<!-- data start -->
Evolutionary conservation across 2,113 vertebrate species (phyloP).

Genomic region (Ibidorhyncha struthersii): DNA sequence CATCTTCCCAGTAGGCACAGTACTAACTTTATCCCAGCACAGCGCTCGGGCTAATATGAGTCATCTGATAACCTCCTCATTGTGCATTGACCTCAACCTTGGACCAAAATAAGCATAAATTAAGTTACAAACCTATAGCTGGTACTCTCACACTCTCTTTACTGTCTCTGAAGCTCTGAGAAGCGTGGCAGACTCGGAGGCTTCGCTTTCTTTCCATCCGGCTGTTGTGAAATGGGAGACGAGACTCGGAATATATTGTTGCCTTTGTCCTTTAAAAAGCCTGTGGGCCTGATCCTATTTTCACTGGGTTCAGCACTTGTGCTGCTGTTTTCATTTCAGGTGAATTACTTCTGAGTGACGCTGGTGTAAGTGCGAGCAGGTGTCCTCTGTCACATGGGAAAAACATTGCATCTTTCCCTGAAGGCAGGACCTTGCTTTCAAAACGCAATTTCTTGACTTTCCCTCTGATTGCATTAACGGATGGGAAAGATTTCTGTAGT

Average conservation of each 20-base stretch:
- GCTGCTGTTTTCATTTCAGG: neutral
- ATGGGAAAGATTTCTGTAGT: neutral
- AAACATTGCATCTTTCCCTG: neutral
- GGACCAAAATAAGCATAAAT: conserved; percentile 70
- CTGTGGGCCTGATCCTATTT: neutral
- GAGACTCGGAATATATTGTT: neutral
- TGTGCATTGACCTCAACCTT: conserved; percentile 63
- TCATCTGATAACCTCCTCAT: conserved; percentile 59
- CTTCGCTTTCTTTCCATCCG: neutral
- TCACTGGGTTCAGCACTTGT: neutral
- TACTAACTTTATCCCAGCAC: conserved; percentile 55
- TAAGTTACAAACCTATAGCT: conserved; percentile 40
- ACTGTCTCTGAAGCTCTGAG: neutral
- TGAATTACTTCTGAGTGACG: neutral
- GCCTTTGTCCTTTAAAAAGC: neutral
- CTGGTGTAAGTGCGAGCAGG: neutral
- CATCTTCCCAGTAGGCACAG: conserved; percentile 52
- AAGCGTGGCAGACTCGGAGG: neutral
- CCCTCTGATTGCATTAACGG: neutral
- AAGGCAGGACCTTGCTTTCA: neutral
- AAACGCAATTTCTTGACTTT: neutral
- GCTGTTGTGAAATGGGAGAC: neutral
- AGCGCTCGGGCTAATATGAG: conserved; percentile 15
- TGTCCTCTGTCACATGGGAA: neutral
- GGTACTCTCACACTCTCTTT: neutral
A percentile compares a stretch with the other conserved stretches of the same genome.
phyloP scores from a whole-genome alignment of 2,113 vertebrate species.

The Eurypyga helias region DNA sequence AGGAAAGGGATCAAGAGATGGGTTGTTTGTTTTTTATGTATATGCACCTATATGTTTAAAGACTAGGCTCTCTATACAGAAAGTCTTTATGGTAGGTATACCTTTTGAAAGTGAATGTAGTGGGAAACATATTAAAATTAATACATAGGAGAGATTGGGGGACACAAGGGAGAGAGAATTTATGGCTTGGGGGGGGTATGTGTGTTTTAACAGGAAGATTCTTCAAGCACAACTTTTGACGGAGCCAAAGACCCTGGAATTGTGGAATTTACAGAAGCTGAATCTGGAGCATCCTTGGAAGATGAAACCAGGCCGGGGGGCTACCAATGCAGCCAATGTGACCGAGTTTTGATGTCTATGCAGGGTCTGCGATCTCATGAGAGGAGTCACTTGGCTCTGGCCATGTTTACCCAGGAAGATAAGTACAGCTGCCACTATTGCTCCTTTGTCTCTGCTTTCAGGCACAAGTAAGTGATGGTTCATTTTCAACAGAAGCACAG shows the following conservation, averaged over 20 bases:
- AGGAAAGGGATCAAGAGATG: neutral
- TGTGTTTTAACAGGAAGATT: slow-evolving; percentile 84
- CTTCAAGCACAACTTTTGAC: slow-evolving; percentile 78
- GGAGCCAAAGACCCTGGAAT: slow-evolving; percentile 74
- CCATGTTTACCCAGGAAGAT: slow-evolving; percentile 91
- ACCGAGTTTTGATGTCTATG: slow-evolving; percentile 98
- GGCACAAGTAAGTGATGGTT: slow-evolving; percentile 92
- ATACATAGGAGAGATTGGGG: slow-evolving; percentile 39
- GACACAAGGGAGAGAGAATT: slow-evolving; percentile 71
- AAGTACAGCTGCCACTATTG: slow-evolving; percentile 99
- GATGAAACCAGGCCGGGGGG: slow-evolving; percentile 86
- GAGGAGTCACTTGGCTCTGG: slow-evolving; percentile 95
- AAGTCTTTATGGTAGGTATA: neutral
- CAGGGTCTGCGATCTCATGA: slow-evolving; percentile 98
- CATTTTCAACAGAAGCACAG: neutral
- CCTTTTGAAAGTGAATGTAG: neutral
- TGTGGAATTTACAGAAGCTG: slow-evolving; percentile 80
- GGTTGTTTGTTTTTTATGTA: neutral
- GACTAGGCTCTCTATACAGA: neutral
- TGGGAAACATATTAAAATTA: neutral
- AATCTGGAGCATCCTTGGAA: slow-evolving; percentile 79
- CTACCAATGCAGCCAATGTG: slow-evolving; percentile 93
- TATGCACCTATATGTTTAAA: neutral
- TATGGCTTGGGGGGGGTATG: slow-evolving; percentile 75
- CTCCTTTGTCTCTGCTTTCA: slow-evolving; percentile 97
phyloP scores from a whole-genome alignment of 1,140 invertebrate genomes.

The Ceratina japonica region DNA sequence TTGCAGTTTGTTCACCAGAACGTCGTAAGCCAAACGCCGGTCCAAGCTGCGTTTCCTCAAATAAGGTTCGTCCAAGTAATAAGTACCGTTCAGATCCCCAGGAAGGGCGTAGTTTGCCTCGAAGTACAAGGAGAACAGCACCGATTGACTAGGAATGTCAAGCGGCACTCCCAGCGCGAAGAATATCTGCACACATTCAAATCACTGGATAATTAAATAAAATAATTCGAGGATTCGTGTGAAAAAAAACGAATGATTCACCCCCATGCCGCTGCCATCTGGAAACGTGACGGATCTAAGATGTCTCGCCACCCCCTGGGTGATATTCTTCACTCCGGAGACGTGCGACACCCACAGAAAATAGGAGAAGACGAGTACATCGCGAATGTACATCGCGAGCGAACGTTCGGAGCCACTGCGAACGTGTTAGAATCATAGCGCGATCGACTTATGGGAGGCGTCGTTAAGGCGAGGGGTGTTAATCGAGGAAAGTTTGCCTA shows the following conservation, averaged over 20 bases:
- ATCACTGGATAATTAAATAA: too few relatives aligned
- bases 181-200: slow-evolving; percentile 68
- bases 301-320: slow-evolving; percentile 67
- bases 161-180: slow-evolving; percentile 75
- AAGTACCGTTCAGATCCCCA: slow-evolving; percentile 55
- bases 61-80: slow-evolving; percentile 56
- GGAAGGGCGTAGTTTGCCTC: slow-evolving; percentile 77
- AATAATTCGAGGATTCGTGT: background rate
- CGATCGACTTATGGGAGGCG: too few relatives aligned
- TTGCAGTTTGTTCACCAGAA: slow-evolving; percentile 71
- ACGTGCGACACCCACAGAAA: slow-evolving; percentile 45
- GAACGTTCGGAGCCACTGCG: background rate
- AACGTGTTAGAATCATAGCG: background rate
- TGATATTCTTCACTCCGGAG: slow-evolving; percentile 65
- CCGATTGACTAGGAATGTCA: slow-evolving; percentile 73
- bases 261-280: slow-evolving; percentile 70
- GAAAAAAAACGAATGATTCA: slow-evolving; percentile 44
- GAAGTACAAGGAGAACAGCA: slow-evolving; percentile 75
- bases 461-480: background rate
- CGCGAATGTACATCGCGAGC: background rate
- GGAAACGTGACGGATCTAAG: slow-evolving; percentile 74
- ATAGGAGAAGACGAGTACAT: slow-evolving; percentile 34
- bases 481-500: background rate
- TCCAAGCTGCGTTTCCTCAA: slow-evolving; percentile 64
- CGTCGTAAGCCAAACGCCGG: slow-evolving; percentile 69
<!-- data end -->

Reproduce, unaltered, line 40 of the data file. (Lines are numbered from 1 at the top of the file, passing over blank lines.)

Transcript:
- GACACAAGGGAGAGAGAATT: slow-evolving; percentile 71